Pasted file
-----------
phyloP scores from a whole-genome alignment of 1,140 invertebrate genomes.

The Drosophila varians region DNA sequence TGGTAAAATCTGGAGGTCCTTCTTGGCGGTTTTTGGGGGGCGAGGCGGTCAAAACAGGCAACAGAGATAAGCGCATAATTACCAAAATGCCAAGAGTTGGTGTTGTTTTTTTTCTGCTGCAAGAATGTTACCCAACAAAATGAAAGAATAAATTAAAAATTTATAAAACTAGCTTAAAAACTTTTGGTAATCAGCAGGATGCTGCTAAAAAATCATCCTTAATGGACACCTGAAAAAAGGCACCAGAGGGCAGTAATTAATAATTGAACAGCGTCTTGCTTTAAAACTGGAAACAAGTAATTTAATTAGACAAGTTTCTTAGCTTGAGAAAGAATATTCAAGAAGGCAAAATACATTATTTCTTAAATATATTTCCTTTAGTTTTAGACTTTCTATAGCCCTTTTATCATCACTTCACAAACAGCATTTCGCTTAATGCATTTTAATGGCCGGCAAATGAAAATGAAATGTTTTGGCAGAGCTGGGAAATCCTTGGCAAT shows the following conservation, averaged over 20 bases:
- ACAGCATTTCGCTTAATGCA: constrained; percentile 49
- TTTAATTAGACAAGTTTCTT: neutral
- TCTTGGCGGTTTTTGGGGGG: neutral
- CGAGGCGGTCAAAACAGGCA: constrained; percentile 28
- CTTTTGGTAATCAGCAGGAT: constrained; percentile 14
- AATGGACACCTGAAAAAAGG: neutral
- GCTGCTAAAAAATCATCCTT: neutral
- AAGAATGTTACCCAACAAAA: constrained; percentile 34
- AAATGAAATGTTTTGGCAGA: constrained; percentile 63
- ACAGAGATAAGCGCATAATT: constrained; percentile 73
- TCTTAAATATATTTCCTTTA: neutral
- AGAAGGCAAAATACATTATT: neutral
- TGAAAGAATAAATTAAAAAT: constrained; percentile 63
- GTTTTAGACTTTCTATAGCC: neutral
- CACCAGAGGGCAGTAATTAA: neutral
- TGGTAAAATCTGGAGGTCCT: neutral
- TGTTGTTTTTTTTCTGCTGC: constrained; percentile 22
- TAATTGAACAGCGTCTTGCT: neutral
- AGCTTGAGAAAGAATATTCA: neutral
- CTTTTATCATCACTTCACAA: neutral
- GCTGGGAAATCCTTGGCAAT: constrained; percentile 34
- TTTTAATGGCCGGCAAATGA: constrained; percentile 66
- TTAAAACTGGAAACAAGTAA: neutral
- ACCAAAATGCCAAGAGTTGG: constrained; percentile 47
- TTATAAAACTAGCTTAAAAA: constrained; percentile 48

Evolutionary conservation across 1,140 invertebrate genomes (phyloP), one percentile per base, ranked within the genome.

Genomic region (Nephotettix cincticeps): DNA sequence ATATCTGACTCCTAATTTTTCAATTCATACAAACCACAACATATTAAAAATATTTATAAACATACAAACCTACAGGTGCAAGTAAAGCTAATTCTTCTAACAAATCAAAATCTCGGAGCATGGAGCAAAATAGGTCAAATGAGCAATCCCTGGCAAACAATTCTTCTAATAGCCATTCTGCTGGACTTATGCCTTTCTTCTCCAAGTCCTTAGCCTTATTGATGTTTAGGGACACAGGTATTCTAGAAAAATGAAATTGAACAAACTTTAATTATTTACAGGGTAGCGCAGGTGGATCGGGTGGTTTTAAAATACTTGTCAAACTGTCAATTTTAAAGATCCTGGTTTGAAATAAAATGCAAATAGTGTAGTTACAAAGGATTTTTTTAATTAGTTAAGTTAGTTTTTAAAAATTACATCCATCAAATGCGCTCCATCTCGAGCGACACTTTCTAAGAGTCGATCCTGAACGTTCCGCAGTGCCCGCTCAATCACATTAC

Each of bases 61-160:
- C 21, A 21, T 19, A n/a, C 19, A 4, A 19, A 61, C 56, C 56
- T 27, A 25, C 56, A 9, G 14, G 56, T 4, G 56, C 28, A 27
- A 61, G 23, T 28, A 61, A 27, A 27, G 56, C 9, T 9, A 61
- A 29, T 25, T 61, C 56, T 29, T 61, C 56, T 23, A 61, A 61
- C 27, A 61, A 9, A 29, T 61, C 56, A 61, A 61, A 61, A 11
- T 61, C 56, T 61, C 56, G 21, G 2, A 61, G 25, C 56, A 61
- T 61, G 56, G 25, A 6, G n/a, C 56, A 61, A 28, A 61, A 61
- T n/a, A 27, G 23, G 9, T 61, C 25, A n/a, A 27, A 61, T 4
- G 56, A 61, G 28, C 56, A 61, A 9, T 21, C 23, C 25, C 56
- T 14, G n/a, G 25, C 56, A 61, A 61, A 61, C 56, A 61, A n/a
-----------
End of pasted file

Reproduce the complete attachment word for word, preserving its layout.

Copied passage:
phyloP scores from a whole-genome alignment of 1,140 invertebrate genomes.

The Drosophila varians region DNA sequence TGGTAAAATCTGGAGGTCCTTCTTGGCGGTTTTTGGGGGGCGAGGCGGTCAAAACAGGCAACAGAGATAAGCGCATAATTACCAAAATGCCAAGAGTTGGTGTTGTTTTTTTTCTGCTGCAAGAATGTTACCCAACAAAATGAAAGAATAAATTAAAAATTTATAAAACTAGCTTAAAAACTTTTGGTAATCAGCAGGATGCTGCTAAAAAATCATCCTTAATGGACACCTGAAAAAAGGCACCAGAGGGCAGTAATTAATAATTGAACAGCGTCTTGCTTTAAAACTGGAAACAAGTAATTTAATTAGACAAGTTTCTTAGCTTGAGAAAGAATATTCAAGAAGGCAAAATACATTATTTCTTAAATATATTTCCTTTAGTTTTAGACTTTCTATAGCCCTTTTATCATCACTTCACAAACAGCATTTCGCTTAATGCATTTTAATGGCCGGCAAATGAAAATGAAATGTTTTGGCAGAGCTGGGAAATCCTTGGCAAT shows the following conservation, averaged over 20 bases:
- ACAGCATTTCGCTTAATGCA: constrained; percentile 49
- TTTAATTAGACAAGTTTCTT: neutral
- TCTTGGCGGTTTTTGGGGGG: neutral
- CGAGGCGGTCAAAACAGGCA: constrained; percentile 28
- CTTTTGGTAATCAGCAGGAT: constrained; percentile 14
- AATGGACACCTGAAAAAAGG: neutral
- GCTGCTAAAAAATCATCCTT: neutral
- AAGAATGTTACCCAACAAAA: constrained; percentile 34
- AAATGAAATGTTTTGGCAGA: constrained; percentile 63
- ACAGAGATAAGCGCATAATT: constrained; percentile 73
- TCTTAAATATATTTCCTTTA: neutral
- AGAAGGCAAAATACATTATT: neutral
- TGAAAGAATAAATTAAAAAT: constrained; percentile 63
- GTTTTAGACTTTCTATAGCC: neutral
- CACCAGAGGGCAGTAATTAA: neutral
- TGGTAAAATCTGGAGGTCCT: neutral
- TGTTGTTTTTTTTCTGCTGC: constrained; percentile 22
- TAATTGAACAGCGTCTTGCT: neutral
- AGCTTGAGAAAGAATATTCA: neutral
- CTTTTATCATCACTTCACAA: neutral
- GCTGGGAAATCCTTGGCAAT: constrained; percentile 34
- TTTTAATGGCCGGCAAATGA: constrained; percentile 66
- TTAAAACTGGAAACAAGTAA: neutral
- ACCAAAATGCCAAGAGTTGG: constrained; percentile 47
- TTATAAAACTAGCTTAAAAA: constrained; percentile 48

Evolutionary conservation across 1,140 invertebrate genomes (phyloP), one percentile per base, ranked within the genome.

Genomic region (Nephotettix cincticeps): DNA sequence ATATCTGACTCCTAATTTTTCAATTCATACAAACCACAACATATTAAAAATATTTATAAACATACAAACCTACAGGTGCAAGTAAAGCTAATTCTTCTAACAAATCAAAATCTCGGAGCATGGAGCAAAATAGGTCAAATGAGCAATCCCTGGCAAACAATTCTTCTAATAGCCATTCTGCTGGACTTATGCCTTTCTTCTCCAAGTCCTTAGCCTTATTGATGTTTAGGGACACAGGTATTCTAGAAAAATGAAATTGAACAAACTTTAATTATTTACAGGGTAGCGCAGGTGGATCGGGTGGTTTTAAAATACTTGTCAAACTGTCAATTTTAAAGATCCTGGTTTGAAATAAAATGCAAATAGTGTAGTTACAAAGGATTTTTTTAATTAGTTAAGTTAGTTTTTAAAAATTACATCCATCAAATGCGCTCCATCTCGAGCGACACTTTCTAAGAGTCGATCCTGAACGTTCCGCAGTGCCCGCTCAATCACATTAC

Each of bases 61-160:
- C 21, A 21, T 19, A n/a, C 19, A 4, A 19, A 61, C 56, C 56
- T 27, A 25, C 56, A 9, G 14, G 56, T 4, G 56, C 28, A 27
- A 61, G 23, T 28, A 61, A 27, A 27, G 56, C 9, T 9, A 61
- A 29, T 25, T 61, C 56, T 29, T 61, C 56, T 23, A 61, A 61
- C 27, A 61, A 9, A 29, T 61, C 56, A 61, A 61, A 61, A 11
- T 61, C 56, T 61, C 56, G 21, G 2, A 61, G 25, C 56, A 61
- T 61, G 56, G 25, A 6, G n/a, C 56, A 61, A 28, A 61, A 61
- T n/a, A 27, G 23, G 9, T 61, C 25, A n/a, A 27, A 61, T 4
- G 56, A 61, G 28, C 56, A 61, A 9, T 21, C 23, C 25, C 56
- T 14, G n/a, G 25, C 56, A 61, A 61, A 61, C 56, A 61, A n/a